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Ominous, low-hanging storm clouds pass along Mower County 8 just north of Grand Meadow Wednesday afternoon. Storms sprang up throughout the area and brought heavy rains for a period. A funnel cloud was reportedly sighted in the area, though not confirmed. -- Eric Johnson/photodesk@austindailyherald.com

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Too little, too late?

Published 12:22pm Thursday, August 9, 2012

Tornados absent; rain doesn’t reverse drought

Mower County did not see any tornados Wednesday, despite rumors circulating that funnel clouds were forming.

Dick Taylor, meteorologist with the National Weather Service in La Crosse, Wis., said no tornados nor funnel clouds had been spotted in the area. That doesn’t mean the weather was all sunshine, though.

“A small complex of storms moved through,” Taylor said. “Some gusty winds and some heavy rain as well.”

Austin received about 1⁄4 inch of rain, he said, while Lansing got 1⁄2 inch and Grand Meadow saw about 3⁄4 inch. However, the infrequent rains lately are not enough to reverse the drought.

“It’s kind of isolated,” he said. “We need more events like that to really help out.”

Taylor said he couldn’t be sure whether the rain would do much for area crops.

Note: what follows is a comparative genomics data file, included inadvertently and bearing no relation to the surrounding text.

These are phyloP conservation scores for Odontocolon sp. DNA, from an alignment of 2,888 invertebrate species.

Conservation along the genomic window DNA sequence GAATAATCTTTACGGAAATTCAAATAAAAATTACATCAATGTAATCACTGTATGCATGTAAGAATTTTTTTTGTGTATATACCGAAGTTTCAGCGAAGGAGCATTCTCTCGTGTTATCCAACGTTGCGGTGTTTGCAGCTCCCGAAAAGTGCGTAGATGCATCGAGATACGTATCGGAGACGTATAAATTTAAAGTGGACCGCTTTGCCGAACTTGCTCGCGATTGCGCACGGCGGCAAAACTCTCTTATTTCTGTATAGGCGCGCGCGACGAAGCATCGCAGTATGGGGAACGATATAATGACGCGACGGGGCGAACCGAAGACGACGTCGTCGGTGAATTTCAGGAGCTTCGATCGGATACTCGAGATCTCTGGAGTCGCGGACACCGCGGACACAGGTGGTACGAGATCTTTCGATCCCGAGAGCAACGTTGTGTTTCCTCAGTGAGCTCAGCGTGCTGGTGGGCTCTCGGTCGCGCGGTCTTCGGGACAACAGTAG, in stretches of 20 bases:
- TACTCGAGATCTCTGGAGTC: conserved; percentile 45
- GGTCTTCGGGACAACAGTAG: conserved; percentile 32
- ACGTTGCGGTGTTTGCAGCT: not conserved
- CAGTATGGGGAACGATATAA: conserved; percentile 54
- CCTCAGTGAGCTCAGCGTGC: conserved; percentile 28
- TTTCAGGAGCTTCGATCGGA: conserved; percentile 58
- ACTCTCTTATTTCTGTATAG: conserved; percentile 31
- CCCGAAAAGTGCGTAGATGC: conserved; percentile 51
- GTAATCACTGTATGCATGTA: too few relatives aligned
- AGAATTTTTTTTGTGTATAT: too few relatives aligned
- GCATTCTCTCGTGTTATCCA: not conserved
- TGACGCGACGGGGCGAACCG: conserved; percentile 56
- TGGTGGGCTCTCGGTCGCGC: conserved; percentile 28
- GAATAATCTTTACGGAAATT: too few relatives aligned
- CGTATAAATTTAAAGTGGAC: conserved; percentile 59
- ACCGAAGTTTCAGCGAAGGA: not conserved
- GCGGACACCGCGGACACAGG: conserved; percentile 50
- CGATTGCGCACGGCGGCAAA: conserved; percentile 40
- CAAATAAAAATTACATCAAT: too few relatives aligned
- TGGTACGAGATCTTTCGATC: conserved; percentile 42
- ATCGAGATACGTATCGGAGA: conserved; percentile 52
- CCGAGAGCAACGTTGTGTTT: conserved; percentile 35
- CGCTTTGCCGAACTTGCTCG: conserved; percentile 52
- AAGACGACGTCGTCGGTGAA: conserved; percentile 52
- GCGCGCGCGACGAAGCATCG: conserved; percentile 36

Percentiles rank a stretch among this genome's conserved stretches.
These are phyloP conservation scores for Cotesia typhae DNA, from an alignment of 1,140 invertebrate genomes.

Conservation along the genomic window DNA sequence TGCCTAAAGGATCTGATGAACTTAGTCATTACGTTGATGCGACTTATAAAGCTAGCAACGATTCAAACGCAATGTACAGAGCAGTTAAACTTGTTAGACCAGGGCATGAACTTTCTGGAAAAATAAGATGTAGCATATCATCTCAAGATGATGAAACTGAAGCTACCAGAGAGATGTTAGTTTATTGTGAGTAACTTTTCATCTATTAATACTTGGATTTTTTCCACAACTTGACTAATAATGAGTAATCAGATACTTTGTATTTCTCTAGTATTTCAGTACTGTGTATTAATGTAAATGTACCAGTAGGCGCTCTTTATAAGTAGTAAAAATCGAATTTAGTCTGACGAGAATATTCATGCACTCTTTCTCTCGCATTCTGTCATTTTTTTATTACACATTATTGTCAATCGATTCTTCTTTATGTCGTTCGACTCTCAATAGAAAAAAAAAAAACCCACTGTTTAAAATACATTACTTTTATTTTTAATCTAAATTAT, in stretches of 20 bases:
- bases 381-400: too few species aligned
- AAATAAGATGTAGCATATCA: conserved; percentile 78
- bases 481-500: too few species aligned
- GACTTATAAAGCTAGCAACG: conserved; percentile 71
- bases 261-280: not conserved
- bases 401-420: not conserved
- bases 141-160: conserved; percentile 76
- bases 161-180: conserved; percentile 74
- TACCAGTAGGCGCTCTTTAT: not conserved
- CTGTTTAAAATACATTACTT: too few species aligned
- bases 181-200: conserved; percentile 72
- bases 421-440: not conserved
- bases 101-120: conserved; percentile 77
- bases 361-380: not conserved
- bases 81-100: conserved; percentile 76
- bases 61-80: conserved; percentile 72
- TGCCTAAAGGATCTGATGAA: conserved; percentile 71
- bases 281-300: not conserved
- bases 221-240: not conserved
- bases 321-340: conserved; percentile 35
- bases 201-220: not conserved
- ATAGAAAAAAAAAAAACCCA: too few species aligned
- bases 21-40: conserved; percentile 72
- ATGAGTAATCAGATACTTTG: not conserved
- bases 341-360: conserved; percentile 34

“For some of the crops it might be too late,” he said.

Austin saw just 1.36 inches in July, the least for that month since 1996, according to the NWS, and well below the July average of 4.12. Austin only got 4.2 inches in June and July combined, the least for those two months since 1976.

Though rain has been consistent in the area during the past week, it’s not the million dollar rain for which farmers were hoping.

“It might be short of that because the corn crop’s potential is pretty much made,” said Brian Hanson, a farmer near Grand Meadow.

Beans will still fill out with some more rain, but the season is getting a little late for them, as well. Regardless, a drought that has continued from August 2011 has still kept soil moisture scarce.

“At this point, I would say we’re depleted because the rains we have been getting, the crops have been using up,” Hanson said. “I know we’re not built back up.”


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